Students who have a disability that impacts their learning can use a planned program of education and special services that takes account of a student’s individual needs called free appropriate public education commonly (FAPE). Special education and related services must be provided by the school free of charge. Parents have the right to participate in the special education process and consent to or refuse particular services. Students with disabilities cannot be punished for behavior that is caused by or related to their disability.
Students with disabilities and their parents still have all of these rights despite school closures and other changes related to COVID-19. Parents should be included in the creation of individualized plans for their students with disabilities to fully access remote learning, hybrid learning, or whatever plan a school develops in response to COVID-19. Students with disabilities should receive all necessary services, including related services, to address their needs.
Check out these fact sheets from ELC to learn how to help your children with disabilities for this school year:
7. Early Childhood Education
Children who receive quality early education do better in kindergarten and in school overall. Publicly funded programs such as Head Start, Early Head Start and Pre-K Counts offer free early childcare and education programs for children from low-income families. The Early Intervention program provides additional services for children with developmental delays and disabilities at no cost to parents, regardless of income.
Read these facts sheets from ELC to learn more:
8. Students Involved in Foster Care or Juvenile Justice Systems
Children involved in foster care or juvenile justice systems can attend free public education, like all public school students.
Students in foster care have additional rights to ensure their school environment is stable, even if their living arrangements have changed. The right to “school stability” includes the right to remain in the same school even when youth change living placements, the right to enroll in a new school immediately without the required documents, and the right to have an active, involved education decision-maker.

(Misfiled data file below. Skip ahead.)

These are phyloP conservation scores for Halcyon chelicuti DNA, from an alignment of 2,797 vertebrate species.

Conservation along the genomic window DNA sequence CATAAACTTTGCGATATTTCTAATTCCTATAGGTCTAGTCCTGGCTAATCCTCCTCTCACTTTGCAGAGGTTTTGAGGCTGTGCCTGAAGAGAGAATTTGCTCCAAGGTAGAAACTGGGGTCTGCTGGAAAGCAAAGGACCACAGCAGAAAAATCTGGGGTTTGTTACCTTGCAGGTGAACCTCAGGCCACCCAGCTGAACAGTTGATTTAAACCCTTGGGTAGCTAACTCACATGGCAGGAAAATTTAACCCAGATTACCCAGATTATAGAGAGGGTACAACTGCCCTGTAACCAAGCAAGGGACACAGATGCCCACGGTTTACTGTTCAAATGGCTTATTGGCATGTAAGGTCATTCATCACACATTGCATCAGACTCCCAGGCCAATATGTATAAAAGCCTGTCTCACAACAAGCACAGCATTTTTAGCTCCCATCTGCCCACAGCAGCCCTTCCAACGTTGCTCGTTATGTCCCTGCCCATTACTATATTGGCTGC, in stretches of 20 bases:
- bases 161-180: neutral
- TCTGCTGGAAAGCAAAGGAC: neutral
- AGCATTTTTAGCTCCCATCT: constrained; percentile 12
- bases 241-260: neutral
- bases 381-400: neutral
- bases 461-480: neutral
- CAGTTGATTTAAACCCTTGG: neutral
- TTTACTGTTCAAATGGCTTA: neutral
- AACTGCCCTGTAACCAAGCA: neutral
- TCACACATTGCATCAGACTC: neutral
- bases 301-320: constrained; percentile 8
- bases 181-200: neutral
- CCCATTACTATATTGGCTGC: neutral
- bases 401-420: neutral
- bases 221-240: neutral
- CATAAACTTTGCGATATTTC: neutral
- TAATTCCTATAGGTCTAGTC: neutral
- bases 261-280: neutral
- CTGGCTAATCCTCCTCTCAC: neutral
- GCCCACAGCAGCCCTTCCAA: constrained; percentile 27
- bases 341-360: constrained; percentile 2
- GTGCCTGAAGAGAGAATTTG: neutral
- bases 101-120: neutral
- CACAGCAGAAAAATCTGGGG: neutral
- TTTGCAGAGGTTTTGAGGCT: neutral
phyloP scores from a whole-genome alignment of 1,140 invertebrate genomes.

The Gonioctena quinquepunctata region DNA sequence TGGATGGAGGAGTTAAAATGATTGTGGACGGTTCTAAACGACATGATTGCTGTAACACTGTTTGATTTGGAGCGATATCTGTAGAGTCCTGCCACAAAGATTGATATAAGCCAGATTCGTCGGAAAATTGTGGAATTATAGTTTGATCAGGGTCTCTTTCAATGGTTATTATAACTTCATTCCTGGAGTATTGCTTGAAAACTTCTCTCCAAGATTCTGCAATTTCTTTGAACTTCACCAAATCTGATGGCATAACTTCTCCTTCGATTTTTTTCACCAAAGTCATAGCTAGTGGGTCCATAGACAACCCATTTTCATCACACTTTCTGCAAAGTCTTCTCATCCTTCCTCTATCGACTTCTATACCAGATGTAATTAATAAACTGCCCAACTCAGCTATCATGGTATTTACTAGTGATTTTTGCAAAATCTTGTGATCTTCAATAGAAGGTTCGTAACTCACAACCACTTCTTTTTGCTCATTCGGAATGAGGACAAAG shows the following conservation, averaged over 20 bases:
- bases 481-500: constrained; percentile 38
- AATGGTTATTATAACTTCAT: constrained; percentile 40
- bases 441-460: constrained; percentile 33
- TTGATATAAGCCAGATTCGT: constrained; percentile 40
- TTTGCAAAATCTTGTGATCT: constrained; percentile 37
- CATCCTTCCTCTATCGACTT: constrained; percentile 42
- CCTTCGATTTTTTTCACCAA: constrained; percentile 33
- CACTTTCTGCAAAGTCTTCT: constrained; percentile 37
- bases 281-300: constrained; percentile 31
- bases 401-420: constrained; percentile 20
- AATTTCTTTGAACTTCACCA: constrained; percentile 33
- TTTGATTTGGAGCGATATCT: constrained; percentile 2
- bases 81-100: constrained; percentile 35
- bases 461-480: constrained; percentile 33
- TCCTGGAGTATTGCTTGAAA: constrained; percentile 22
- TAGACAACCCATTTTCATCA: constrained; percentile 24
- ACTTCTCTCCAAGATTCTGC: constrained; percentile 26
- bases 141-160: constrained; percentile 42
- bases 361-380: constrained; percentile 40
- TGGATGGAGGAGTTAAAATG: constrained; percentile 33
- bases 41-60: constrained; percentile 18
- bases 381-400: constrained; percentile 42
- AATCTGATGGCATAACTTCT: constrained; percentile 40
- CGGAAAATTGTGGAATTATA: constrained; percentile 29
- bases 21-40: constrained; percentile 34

Students who are placed by court order in a residential facility – including students “adjudicated delinquent” – are entitled to attend the local public school in the district where the facility is located, unless certain exceptions apply.
Check out these links from ELC to learn about the rights of students in the system:
9. Students Experiencing Homelessness
Students in all public schools, both district and charter, who are experiencing homelessness or housing instability, are entitled to school stability, and immediate enrollment in school, as well as free transportation to and from school. This includes unaccompanied students experiencing homelessness on their own. A federal law called the McKinney-Vento Act provides homeless students experiencing a several options of protections to ensure equal access to an education, from preschool through high school.
These protections do not have a time limit and remain in place until the student is no longer experiencing homelessness, even during COVID-19. McKinney-Vento eligible students have a right to school stability, with transportation provided until the end of the school year in which they secure permanent and adequate housing.
This fact sheet will help understand The Rights of Students Experiencing Homelessness.